- Project partners include: Audi, BMW, Bosch, Continental, Daimler, Opel, TÜV SÜD, Volkswagen, and more
- Project’s objectives are to define test procedures, develop the tool chain and create a common method of safeguarding highly automated driving functions
- AB Dynamics equipment enables highly accurate, synchronised testing of complex scenarios
AB Dynamics is contributing key technologies to the German PEGASUS project, a €34m national initiative to establish industry-wide quality standards and test procedures for automated vehicle functions. AB Dynamics was identified as one of the few companies with the technology to control multiple vehicles accurately and repeatably enough to ensure consistent and actionable test results.
Within PEGASUS, TÜV SÜD, a global technical services supplier, is responsible for physical testing on proving grounds. TÜV SÜD uses AB Dynamics' Flex-0 for by-wire control, path following for active guidance and Synchro for synchronisation of targets and test vehicles. In addition, AB Dynamics’ range of hardware, including driving robots, Guided Soft Targets and the LaunchPad platform for vulnerable road user targets can be used to bring test scenarios to life. These are proven solutions from AB Dynamics that can be used to meet PEGASUS’ requirements for the implementation and execution of complex test scenarios. They also enable the seamless integration of the individual elements that are required within the PEGASUS tool chain. In this case, TÜV SÜD is applying a Kia Niro fitted with a PolySync Drive Kit for “by-wire” control, but the concept can also be used with a range of other cars, for example the Kia Soul or Chrysler Pacifica.
“Proving the safety and reliability of automated and autonomous systems before they are permitted to share road space with the public remains a major challenge facing the automotive industry,” said Robert Matawa, Lead Engineer Testing and Certification HAD, TÜV SÜD. “While the technical building blocks for autonomous control exist, the task of training a self-learning system to cope with the complexity of the real world requires new methods and approaches. The standards to which a vehicle would be certified, and even the test procedures to demonstrate compliance, have yet to be developed and agreed upon.”
In order to accelerate the safe introduction of autonomous vehicles and systems, the four-year PEGASUS project, part-funded by the German Federal Ministry for Economic Affairs and Energy, brings together 17 partners from the German automotive industry, including OEMs, suppliers and research institutions. Their objectives are to define standardised test procedures, develop a flexible and continuous tool chain, and create a common method of safeguarding highly automated driving functions.
AB Dynamics will support the PEGASUS project’s drive for consistency in two important ways. Firstly, the company’s common software protocols and open interface for desktop, laboratory and track testing will reduce engineering workload while also simplifying data management – also allowing the direct comparison of results from different test regimes. Secondly, its range of complementary track test technologies will enable autonomous vehicles to be tested cost-effectively in proximity to a variety of other road users and vehicle types.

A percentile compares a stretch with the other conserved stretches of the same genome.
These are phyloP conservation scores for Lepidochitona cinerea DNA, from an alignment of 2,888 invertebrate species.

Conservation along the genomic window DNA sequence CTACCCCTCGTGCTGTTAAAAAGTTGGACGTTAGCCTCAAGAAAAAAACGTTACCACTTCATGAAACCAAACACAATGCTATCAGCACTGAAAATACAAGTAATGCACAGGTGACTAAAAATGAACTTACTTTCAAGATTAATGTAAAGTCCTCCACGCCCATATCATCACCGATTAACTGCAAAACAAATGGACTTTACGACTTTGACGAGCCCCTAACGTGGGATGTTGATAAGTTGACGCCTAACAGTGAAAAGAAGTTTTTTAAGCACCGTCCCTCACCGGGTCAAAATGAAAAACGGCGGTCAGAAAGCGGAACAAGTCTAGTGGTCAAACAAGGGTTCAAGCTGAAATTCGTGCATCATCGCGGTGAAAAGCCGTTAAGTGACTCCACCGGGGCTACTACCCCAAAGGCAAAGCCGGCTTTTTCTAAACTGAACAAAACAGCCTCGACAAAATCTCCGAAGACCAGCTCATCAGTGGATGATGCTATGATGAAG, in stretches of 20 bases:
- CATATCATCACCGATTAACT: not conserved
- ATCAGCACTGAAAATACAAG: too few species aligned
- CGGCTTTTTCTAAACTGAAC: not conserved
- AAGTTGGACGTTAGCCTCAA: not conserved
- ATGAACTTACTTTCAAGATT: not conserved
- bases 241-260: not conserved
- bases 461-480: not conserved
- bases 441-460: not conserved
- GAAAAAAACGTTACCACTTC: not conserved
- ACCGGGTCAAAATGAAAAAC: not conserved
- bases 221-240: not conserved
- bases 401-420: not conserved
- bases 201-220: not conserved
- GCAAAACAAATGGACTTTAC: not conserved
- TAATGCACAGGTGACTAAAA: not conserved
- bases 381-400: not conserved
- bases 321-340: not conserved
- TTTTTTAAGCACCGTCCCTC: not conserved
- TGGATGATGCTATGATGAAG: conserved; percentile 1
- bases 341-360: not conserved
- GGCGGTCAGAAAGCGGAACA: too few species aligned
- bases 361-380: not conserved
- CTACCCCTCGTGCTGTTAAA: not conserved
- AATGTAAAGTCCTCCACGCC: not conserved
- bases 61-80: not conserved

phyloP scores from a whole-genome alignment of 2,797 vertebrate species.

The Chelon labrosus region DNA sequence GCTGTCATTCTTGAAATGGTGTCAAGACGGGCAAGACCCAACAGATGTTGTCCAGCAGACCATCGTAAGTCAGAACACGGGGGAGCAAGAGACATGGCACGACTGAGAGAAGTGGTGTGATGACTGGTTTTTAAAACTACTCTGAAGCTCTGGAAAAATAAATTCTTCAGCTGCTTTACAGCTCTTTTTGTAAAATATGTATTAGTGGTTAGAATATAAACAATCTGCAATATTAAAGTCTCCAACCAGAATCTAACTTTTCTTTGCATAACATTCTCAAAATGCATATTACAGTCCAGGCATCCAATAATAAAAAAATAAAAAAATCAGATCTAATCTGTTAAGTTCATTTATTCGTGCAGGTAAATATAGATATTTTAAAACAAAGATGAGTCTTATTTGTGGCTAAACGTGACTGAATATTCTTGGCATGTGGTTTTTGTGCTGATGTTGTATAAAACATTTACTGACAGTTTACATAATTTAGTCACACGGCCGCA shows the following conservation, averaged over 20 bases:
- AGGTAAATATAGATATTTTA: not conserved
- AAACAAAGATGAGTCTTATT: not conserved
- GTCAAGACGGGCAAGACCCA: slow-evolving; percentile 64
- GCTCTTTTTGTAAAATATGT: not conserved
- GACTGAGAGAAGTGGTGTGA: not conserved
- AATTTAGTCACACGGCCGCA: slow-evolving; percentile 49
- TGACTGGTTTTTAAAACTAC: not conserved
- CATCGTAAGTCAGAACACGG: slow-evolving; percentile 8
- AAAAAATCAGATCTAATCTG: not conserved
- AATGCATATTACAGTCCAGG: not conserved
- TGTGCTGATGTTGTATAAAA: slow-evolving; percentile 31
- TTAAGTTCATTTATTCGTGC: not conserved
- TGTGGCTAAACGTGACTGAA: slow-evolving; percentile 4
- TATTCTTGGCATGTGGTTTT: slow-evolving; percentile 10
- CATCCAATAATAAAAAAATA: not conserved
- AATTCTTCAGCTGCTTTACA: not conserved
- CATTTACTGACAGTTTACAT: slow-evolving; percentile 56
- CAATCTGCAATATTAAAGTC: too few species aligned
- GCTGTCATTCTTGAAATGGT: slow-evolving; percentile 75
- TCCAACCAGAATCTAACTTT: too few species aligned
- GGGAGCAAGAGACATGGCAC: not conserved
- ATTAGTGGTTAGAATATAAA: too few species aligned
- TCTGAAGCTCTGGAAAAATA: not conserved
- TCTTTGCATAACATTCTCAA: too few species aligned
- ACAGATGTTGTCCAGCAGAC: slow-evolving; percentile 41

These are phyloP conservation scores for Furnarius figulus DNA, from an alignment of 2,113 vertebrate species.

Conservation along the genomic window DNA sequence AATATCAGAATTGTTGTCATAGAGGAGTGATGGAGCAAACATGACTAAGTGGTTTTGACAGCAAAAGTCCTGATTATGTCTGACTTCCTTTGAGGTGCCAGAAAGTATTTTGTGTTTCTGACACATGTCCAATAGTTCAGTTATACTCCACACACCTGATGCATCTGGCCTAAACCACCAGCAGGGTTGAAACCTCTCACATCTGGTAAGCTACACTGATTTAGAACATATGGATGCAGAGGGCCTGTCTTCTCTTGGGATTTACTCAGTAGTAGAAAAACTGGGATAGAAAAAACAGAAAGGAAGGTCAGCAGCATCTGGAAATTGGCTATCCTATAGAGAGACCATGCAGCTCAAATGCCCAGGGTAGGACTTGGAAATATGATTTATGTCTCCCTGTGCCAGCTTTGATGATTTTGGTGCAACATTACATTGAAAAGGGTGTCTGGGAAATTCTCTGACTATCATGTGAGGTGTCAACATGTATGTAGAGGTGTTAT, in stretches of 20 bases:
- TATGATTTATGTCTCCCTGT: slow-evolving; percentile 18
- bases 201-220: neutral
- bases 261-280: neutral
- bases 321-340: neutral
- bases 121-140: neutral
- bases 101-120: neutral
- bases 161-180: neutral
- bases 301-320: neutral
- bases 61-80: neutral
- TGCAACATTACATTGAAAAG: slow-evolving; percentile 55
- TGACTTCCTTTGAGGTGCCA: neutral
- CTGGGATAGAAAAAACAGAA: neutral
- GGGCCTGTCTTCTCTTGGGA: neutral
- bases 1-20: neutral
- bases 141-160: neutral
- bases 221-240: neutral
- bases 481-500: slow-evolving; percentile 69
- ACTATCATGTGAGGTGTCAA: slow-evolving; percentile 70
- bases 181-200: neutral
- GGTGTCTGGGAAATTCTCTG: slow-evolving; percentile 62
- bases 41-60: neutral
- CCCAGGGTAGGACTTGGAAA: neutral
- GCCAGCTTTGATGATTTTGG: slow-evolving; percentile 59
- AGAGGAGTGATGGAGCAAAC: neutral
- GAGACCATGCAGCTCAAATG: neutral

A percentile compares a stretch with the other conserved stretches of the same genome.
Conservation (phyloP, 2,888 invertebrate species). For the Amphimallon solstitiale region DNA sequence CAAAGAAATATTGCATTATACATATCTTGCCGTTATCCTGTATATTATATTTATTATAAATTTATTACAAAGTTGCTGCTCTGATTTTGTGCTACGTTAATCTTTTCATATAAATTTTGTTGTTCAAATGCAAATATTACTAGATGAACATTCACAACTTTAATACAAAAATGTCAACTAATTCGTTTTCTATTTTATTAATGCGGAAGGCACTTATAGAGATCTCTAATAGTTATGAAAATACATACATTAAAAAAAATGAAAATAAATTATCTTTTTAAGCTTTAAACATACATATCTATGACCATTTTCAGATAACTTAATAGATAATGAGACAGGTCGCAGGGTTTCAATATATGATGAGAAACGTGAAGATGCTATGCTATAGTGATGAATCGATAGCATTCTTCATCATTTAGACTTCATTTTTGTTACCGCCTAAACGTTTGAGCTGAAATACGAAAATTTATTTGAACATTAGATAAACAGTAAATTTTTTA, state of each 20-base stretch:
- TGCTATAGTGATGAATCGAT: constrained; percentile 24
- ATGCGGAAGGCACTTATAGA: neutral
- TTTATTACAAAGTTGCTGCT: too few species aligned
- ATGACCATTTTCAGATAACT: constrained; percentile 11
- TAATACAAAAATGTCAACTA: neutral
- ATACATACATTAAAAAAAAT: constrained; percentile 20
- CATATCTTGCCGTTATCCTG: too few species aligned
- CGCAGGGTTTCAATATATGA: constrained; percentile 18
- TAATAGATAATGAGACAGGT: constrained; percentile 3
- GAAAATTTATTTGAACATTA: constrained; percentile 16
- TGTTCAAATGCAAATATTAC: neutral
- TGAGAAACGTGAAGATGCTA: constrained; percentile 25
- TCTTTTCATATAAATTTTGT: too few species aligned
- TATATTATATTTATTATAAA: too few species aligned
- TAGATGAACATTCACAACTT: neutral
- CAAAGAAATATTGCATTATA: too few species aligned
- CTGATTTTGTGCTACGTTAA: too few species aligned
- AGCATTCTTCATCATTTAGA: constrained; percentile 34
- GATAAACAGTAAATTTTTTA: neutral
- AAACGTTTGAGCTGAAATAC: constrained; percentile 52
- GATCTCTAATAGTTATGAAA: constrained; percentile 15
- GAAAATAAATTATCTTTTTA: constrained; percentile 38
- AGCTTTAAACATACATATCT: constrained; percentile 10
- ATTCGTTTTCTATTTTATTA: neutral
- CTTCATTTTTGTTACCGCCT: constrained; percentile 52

“Testing autonomous functionality necessitates highly complex traffic scenarios involving multiple vehicles that are positioned accurately and whose movements must be perfectly synchronised; otherwise the significance of data from repeated tests is severely diminished,” explains Andrew Pick, Business Director – Track Test Systems, AB Dynamics. “We can supply Guided Soft Targets for use where there is the potential for collision. Other ‘background’ traffic, at minimal risk of collision, can be populated by regular cars using Flex-0 control as a cost and time-effective solution. Even vulnerable road users such as pedestrians and cyclists can be included by mounting dummies on our LaunchPad or SPT motorised platforms. The movement of every entity is coordinated through our Synchro system using TrackFi wireless telemetry.”
“Effective safety approval for automated vehicle functions would demand unlimited time and resources unless we develop new methods and tools,” concludes Matawa. “The PEGASUS project aims to provide these by creating a database of relevant scenarios from multiple sources, and a common, complete tool chain with which to process it.” AB Dynamics supplies many of the key ingredients that enable to fulfil this important task.
Basically correct but one might ask whether this goal is already achieved or not. In fact the consistency of the entire PEGASUS Process is not proven within the project so it might be wise to say that ABD supports this striving for consistency by bringing in its smart technology and the open and communicative interface environment.